“I can only assure you that Raman is an extremely lovable person and will never ditch me. Please bless me for a happy married life. I know it is going to be a nerculean task convincing Abba, but you can definitely handle this. At least for my sake.

“Will contact you once the wedding formalities are done with. Before that, getting in touch would only mean inviting trouble for both of us. Raman too will be doing the same.

“By the way I am sure you must have heard about the bomb blast in the Churchgate-Virar train, I missed that ill-fated train today because Raman and I were planning how to go about with our plan.

“I feel stopping me from boarding that train, Allah has given me his consent to proceed with what I think is right.

“Ammi do not go out alone till Abba returns. There is widespread news that communal riots may be triggered. I would have reached very far before the situation gets chaotic here. You take care.

“Lots of love,

“Mariam.”

I slumped on the sofa with a thud.

I could only see everyone pointing fingers at me. “You could not keep a tab of what your only daughter was doing? Look, we have raised so many children, but not one of them took even the smallest decision of life without consulting us,” Anwar’s mother would leave no stone unturned to hurt me with felonious words.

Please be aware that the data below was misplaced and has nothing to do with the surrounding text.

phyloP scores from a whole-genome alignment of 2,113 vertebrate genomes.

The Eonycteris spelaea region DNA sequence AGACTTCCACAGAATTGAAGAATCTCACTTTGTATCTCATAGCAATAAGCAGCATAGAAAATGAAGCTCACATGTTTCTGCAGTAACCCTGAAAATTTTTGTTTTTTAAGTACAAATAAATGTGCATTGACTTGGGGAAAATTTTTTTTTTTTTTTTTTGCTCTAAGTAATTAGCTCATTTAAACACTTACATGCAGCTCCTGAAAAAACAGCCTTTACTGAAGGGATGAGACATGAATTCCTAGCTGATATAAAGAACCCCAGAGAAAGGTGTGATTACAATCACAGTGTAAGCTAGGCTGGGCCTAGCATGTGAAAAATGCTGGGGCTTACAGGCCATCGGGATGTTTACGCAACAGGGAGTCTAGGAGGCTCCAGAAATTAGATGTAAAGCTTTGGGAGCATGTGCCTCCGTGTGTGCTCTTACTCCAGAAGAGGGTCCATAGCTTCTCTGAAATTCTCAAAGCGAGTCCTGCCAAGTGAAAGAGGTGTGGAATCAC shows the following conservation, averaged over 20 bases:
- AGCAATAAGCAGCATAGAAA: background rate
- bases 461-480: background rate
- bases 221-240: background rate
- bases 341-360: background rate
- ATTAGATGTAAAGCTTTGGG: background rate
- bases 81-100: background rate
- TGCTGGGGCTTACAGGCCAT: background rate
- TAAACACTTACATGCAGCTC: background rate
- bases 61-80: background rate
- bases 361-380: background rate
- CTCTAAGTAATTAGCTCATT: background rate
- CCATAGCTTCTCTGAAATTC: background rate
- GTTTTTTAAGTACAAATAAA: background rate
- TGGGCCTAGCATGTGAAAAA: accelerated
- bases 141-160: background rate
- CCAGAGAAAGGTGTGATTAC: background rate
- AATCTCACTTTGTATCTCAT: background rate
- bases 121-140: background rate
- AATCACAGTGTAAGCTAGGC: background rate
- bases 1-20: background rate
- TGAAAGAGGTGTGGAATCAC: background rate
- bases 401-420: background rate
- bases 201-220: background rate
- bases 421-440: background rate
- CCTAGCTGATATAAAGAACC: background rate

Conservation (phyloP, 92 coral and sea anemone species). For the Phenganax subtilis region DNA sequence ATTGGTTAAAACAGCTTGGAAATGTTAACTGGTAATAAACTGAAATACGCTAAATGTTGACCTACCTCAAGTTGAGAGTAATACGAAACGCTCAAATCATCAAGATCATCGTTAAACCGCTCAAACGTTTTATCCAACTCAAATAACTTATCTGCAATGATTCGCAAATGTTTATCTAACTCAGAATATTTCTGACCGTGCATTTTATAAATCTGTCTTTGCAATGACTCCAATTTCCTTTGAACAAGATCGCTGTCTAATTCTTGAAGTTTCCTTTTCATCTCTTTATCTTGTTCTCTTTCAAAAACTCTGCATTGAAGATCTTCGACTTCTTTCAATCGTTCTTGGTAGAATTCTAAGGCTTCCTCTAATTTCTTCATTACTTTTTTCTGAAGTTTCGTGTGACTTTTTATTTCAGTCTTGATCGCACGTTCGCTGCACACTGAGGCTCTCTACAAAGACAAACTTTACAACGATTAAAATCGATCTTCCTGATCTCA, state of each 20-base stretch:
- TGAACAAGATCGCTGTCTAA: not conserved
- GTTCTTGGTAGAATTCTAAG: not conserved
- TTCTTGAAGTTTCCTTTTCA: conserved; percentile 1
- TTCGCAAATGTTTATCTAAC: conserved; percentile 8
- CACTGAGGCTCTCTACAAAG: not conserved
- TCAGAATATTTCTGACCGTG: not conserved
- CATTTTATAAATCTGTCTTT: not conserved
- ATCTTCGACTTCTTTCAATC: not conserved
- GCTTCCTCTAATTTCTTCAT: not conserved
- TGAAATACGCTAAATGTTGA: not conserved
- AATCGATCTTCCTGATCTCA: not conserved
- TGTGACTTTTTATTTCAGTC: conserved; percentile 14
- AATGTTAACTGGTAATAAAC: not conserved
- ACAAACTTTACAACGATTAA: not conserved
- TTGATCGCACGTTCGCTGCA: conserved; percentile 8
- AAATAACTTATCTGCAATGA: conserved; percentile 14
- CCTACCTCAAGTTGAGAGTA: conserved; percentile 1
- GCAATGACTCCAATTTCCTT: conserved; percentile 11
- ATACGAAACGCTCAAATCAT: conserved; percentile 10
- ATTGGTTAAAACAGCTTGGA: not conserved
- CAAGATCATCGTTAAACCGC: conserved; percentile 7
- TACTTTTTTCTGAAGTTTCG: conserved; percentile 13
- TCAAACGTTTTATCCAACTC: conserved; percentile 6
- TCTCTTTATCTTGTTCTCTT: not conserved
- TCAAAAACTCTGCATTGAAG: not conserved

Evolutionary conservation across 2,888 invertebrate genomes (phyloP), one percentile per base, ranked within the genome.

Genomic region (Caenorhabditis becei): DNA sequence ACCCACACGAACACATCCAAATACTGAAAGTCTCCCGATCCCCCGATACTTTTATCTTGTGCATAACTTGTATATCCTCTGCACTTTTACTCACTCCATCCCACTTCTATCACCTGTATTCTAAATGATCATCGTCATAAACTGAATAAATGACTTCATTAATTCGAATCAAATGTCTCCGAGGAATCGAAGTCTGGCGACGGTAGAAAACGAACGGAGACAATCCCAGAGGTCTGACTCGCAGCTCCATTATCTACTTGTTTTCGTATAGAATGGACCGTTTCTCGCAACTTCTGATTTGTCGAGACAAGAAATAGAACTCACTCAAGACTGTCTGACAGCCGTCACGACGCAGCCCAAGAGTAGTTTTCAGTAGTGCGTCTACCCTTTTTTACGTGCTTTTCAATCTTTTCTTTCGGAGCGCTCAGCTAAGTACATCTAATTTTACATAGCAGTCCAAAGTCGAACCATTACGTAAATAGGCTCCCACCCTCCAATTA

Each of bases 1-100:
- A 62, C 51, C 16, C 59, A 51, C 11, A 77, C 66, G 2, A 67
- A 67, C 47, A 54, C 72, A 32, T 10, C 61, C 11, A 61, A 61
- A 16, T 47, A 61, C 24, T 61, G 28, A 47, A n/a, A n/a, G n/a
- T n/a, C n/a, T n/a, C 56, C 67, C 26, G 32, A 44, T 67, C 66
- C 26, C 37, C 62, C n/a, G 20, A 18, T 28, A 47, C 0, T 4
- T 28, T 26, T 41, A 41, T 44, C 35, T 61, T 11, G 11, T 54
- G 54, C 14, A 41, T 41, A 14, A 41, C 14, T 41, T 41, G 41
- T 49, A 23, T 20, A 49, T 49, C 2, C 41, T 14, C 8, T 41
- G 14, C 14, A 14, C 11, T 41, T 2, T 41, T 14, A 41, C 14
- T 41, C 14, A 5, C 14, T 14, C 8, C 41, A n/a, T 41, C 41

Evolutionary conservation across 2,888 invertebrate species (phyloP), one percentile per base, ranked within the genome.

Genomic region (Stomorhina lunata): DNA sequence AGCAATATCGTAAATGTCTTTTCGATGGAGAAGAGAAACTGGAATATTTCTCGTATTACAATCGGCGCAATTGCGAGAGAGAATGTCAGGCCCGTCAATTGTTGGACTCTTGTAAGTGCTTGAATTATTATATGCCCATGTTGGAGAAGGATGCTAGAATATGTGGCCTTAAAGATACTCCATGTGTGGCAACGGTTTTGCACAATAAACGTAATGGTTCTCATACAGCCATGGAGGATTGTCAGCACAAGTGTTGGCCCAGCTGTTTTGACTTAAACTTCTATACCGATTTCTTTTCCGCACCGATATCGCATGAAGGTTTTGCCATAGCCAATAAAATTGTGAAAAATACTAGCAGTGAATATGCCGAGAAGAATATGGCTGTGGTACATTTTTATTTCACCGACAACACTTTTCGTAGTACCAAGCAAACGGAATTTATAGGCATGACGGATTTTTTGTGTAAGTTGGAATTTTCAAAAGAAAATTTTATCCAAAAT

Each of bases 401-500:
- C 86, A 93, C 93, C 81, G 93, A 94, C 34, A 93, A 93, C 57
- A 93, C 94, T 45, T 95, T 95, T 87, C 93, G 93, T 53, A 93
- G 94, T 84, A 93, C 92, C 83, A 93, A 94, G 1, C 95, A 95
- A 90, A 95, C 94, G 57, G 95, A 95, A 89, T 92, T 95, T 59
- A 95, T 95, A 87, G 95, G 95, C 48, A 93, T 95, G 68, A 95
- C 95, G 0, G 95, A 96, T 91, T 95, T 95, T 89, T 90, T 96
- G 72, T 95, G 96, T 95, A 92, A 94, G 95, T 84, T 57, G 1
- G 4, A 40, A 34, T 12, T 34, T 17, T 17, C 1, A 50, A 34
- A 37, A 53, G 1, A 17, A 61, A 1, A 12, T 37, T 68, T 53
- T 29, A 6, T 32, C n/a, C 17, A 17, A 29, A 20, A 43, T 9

I expected more trouble from my mother. She had more liberty than my mother-in-law to literally stab me with her stinging words. My sister in laws my co-sisters! Oh goodness. Not a single soul would spare me. Many of them had advised me not to restrict myself with one child. This would be a golden opportunity for them to remind me of their advice in the most insensitive manner possible.

No one among my kith and kin would buy the story that I was ignorant of this affair. Knowing well about the kind of rapport we mother daughter shared, this would seem far from being believable. Even which ever divine name I vouched, they are only going to reprimand me.

Anwar would definitely not agree to my sob story, because I had already made a blunder, lying to him that Mariam was home today.

“Your daughter eloped with a Hindu boy, I heard, hmmmm!” relatives would roll their eyes in mock pity. “Had advised you not to give her so much of liberty and not to put her in a posh South Mumbai college. Now pay for it,” my sister would seize this opportunity to vent her pent up frustration.